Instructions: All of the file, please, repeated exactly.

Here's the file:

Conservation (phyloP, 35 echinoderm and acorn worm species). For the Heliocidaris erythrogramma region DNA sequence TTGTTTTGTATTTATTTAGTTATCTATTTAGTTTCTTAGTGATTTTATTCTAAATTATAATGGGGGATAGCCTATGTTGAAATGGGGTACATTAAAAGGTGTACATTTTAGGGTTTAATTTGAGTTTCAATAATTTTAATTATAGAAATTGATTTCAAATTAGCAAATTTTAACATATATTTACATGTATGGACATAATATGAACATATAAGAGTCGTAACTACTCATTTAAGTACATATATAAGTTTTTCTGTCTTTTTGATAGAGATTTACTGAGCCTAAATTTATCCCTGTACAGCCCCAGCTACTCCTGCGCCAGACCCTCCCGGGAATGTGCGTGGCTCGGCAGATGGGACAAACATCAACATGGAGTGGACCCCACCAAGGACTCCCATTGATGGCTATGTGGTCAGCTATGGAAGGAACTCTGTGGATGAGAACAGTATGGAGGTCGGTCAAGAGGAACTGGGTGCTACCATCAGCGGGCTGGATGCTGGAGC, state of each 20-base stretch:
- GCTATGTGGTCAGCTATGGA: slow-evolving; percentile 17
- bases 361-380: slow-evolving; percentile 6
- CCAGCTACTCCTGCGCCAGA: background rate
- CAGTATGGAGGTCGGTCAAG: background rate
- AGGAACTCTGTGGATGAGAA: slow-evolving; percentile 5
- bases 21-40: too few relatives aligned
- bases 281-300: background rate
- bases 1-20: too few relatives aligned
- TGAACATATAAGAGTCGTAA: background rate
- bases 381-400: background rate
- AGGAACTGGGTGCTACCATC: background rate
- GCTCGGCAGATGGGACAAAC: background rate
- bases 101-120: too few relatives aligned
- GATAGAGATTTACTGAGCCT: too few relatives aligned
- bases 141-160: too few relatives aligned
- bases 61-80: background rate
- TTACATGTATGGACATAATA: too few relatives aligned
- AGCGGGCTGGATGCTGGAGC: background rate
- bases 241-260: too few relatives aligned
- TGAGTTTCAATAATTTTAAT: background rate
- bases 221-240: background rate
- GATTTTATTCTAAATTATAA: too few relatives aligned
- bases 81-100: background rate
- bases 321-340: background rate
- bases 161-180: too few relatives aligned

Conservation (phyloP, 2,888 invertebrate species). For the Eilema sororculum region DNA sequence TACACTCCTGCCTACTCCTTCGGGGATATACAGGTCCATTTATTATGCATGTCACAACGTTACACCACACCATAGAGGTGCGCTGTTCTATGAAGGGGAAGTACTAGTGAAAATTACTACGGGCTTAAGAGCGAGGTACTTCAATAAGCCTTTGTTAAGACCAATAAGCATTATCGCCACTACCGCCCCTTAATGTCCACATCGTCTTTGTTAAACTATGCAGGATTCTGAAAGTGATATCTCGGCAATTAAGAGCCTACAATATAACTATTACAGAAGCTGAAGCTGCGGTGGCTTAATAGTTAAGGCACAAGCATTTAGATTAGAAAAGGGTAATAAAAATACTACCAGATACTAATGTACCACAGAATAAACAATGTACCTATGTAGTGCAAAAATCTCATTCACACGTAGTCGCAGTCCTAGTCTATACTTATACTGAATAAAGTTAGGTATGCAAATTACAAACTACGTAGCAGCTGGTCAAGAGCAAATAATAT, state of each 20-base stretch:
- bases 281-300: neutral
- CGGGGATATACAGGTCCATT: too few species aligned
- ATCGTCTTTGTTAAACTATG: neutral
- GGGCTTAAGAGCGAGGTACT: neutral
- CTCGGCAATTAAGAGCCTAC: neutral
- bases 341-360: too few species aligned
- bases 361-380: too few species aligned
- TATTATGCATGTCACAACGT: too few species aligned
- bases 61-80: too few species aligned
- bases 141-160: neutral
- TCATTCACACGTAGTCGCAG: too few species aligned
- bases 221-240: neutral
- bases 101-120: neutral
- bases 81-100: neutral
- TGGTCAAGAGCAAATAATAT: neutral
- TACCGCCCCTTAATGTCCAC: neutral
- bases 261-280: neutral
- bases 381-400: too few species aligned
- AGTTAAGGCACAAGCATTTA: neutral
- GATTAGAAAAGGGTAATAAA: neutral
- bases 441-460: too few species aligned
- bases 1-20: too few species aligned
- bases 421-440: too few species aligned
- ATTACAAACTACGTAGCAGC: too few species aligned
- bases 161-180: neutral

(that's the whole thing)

Conservation (phyloP, 35 echinoderm and acorn worm species). For the Heliocidaris erythrogramma region DNA sequence TTGTTTTGTATTTATTTAGTTATCTATTTAGTTTCTTAGTGATTTTATTCTAAATTATAATGGGGGATAGCCTATGTTGAAATGGGGTACATTAAAAGGTGTACATTTTAGGGTTTAATTTGAGTTTCAATAATTTTAATTATAGAAATTGATTTCAAATTAGCAAATTTTAACATATATTTACATGTATGGACATAATATGAACATATAAGAGTCGTAACTACTCATTTAAGTACATATATAAGTTTTTCTGTCTTTTTGATAGAGATTTACTGAGCCTAAATTTATCCCTGTACAGCCCCAGCTACTCCTGCGCCAGACCCTCCCGGGAATGTGCGTGGCTCGGCAGATGGGACAAACATCAACATGGAGTGGACCCCACCAAGGACTCCCATTGATGGCTATGTGGTCAGCTATGGAAGGAACTCTGTGGATGAGAACAGTATGGAGGTCGGTCAAGAGGAACTGGGTGCTACCATCAGCGGGCTGGATGCTGGAGC, state of each 20-base stretch:
- GCTATGTGGTCAGCTATGGA: slow-evolving; percentile 17
- bases 361-380: slow-evolving; percentile 6
- CCAGCTACTCCTGCGCCAGA: background rate
- CAGTATGGAGGTCGGTCAAG: background rate
- AGGAACTCTGTGGATGAGAA: slow-evolving; percentile 5
- bases 21-40: too few relatives aligned
- bases 281-300: background rate
- bases 1-20: too few relatives aligned
- TGAACATATAAGAGTCGTAA: background rate
- bases 381-400: background rate
- AGGAACTGGGTGCTACCATC: background rate
- GCTCGGCAGATGGGACAAAC: background rate
- bases 101-120: too few relatives aligned
- GATAGAGATTTACTGAGCCT: too few relatives aligned
- bases 141-160: too few relatives aligned
- bases 61-80: background rate
- TTACATGTATGGACATAATA: too few relatives aligned
- AGCGGGCTGGATGCTGGAGC: background rate
- bases 241-260: too few relatives aligned
- TGAGTTTCAATAATTTTAAT: background rate
- bases 221-240: background rate
- GATTTTATTCTAAATTATAA: too few relatives aligned
- bases 81-100: background rate
- bases 321-340: background rate
- bases 161-180: too few relatives aligned

Conservation (phyloP, 2,888 invertebrate species). For the Eilema sororculum region DNA sequence TACACTCCTGCCTACTCCTTCGGGGATATACAGGTCCATTTATTATGCATGTCACAACGTTACACCACACCATAGAGGTGCGCTGTTCTATGAAGGGGAAGTACTAGTGAAAATTACTACGGGCTTAAGAGCGAGGTACTTCAATAAGCCTTTGTTAAGACCAATAAGCATTATCGCCACTACCGCCCCTTAATGTCCACATCGTCTTTGTTAAACTATGCAGGATTCTGAAAGTGATATCTCGGCAATTAAGAGCCTACAATATAACTATTACAGAAGCTGAAGCTGCGGTGGCTTAATAGTTAAGGCACAAGCATTTAGATTAGAAAAGGGTAATAAAAATACTACCAGATACTAATGTACCACAGAATAAACAATGTACCTATGTAGTGCAAAAATCTCATTCACACGTAGTCGCAGTCCTAGTCTATACTTATACTGAATAAAGTTAGGTATGCAAATTACAAACTACGTAGCAGCTGGTCAAGAGCAAATAATAT, state of each 20-base stretch:
- bases 281-300: neutral
- CGGGGATATACAGGTCCATT: too few species aligned
- ATCGTCTTTGTTAAACTATG: neutral
- GGGCTTAAGAGCGAGGTACT: neutral
- CTCGGCAATTAAGAGCCTAC: neutral
- bases 341-360: too few species aligned
- bases 361-380: too few species aligned
- TATTATGCATGTCACAACGT: too few species aligned
- bases 61-80: too few species aligned
- bases 141-160: neutral
- TCATTCACACGTAGTCGCAG: too few species aligned
- bases 221-240: neutral
- bases 101-120: neutral
- bases 81-100: neutral
- TGGTCAAGAGCAAATAATAT: neutral
- TACCGCCCCTTAATGTCCAC: neutral
- bases 261-280: neutral
- bases 381-400: too few species aligned
- AGTTAAGGCACAAGCATTTA: neutral
- GATTAGAAAAGGGTAATAAA: neutral
- bases 441-460: too few species aligned
- bases 1-20: too few species aligned
- bases 421-440: too few species aligned
- ATTACAAACTACGTAGCAGC: too few species aligned
- bases 161-180: neutral